From the 2021 HVPAA National Conference
Denise Young (Rainbow Babies and Children’s Hospital), Alexandra Houck, Nikita Habermehl, Sarah Margolius, Senthilkumar Sankararaman
Constipation is a common pediatric disorder, with a mean prevalence of 14% of children worldwide. Although it can be managed in an outpatient setting, constipation is a frequently encountered diagnosis in the emergency department (ED). The diagnosis can often be made based on careful history and physical examination alone. However, studies have shown there is significant variability in the diagnosis and management of constipation in the ED, including frequent ordering of laboratory studies, urinalysis, and imaging.
To evaluate the effectiveness of a standardized clinical care guideline on diagnosis and management of functional constipation at an academic tertiary pediatric emergency department in reducing use of abdominal radiograph for diagnostic workup, and decreasing variability in medications prescribed at discharge.
For our baseline data, we performed a retrospective chart review of patients diagnosed with constipation in our pediatric ED between January 1, 2019 and March 31, 2019. Data collected included demographics, chief complaint, diagnostic workup, and medications prescribed at discharge. Following analysis of baseline data, an interdisciplinary team consisting of a pediatric resident, two pediatric emergency medicine fellows, one pediatric gastroenterology fellow, and a pediatric gastroenterology attending, developed a clinical care guideline (CCG) for diagnosis and management of constipation in the pediatric ED. The CCG was implemented on January 4, 2021. Education and reminder emails were also provided for faculty and housestaff for one month following implementation. Post-intervention data was collected from January 4, 2021 to March 15, 2021.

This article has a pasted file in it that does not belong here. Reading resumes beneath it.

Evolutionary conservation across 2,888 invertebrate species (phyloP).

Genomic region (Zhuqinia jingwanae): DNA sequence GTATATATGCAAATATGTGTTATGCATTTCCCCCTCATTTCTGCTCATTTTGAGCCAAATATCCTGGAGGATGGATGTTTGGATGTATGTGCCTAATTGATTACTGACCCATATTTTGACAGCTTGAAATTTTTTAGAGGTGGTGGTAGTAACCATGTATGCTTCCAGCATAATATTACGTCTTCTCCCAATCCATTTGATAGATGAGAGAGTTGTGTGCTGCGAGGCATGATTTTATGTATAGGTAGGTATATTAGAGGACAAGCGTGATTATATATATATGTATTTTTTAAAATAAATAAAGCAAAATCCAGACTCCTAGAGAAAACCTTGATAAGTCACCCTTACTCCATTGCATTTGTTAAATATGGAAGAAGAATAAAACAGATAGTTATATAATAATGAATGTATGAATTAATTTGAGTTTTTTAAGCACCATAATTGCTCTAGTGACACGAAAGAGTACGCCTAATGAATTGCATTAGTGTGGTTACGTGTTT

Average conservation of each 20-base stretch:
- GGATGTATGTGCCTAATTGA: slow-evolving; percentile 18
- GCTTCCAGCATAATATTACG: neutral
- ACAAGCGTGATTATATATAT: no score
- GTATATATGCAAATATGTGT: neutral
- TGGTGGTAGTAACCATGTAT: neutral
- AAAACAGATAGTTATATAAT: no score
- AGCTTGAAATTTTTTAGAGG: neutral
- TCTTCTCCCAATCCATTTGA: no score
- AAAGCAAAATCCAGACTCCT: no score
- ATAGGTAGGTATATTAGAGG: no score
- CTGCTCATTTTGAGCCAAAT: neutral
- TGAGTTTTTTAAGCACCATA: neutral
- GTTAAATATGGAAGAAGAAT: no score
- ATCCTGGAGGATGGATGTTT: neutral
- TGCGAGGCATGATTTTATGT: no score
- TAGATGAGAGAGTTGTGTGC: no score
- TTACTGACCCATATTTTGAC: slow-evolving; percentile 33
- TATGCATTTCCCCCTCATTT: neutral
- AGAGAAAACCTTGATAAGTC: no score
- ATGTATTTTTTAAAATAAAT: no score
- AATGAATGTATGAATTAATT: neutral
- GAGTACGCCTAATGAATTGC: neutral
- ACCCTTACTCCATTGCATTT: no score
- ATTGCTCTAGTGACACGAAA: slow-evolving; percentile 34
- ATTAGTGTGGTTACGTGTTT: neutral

We excluded patients who initially presented with signs and symptoms of a systemic illness or diagnosis other than constipation, and patients who were currently followed by pediatric gastroenterology for constipation. There were a total of 67 patients in our baseline data, and 19 patients in our post-intervention data (Table 1). The most common chief complaint was abdominal pain for both groups. In the pre-CCG group, 22.3% of patients had documentation of a history of constipation. Sixty-four percent of patients had a 1-view abdominal radiograph and 20.9% of patients had a urinalysis performed as part of the diagnostic work-up of constipation. After implementation of the CCG, 78.9% of patients had documentation of diagnostic criteria for constipation, and the overall use of abdominal radiograph decreased to 42.1%. Thirty-one percent of patients in the post-CCG group had a urinalysis done. Post-CCG, 94.7% of patients were prescribed laxatives, all of which were polyethylene glycol. None of the patients in the post-CCG cohort re-presented to the ED or had an admission for constipation within 4 weeks of their initial presentation.
Through the implementation of a CCG, we increased the median documentation of a constipation history using the Rome IV criteria from 21% to 80%, and decreased utilization of abdominal radiograph from a median of 64% to 50%. There was no change in ordering of urinalysis. We will go through additional PDSA cycles to further improve our process and decrease use of imaging and urinalysis to our goal of 20% reduction from baseline.
Constipation is a commonly encountered diagnosis in the pediatric ED that can often be made without reliance on laboratory studies, urinalysis, or abdominal radiograph. We demonstrated that the diagnosis and management of constipation in the ED can be standardized using a clinical care guideline, leading to a decrease in utilization of resources, and an increase in providing high-value care.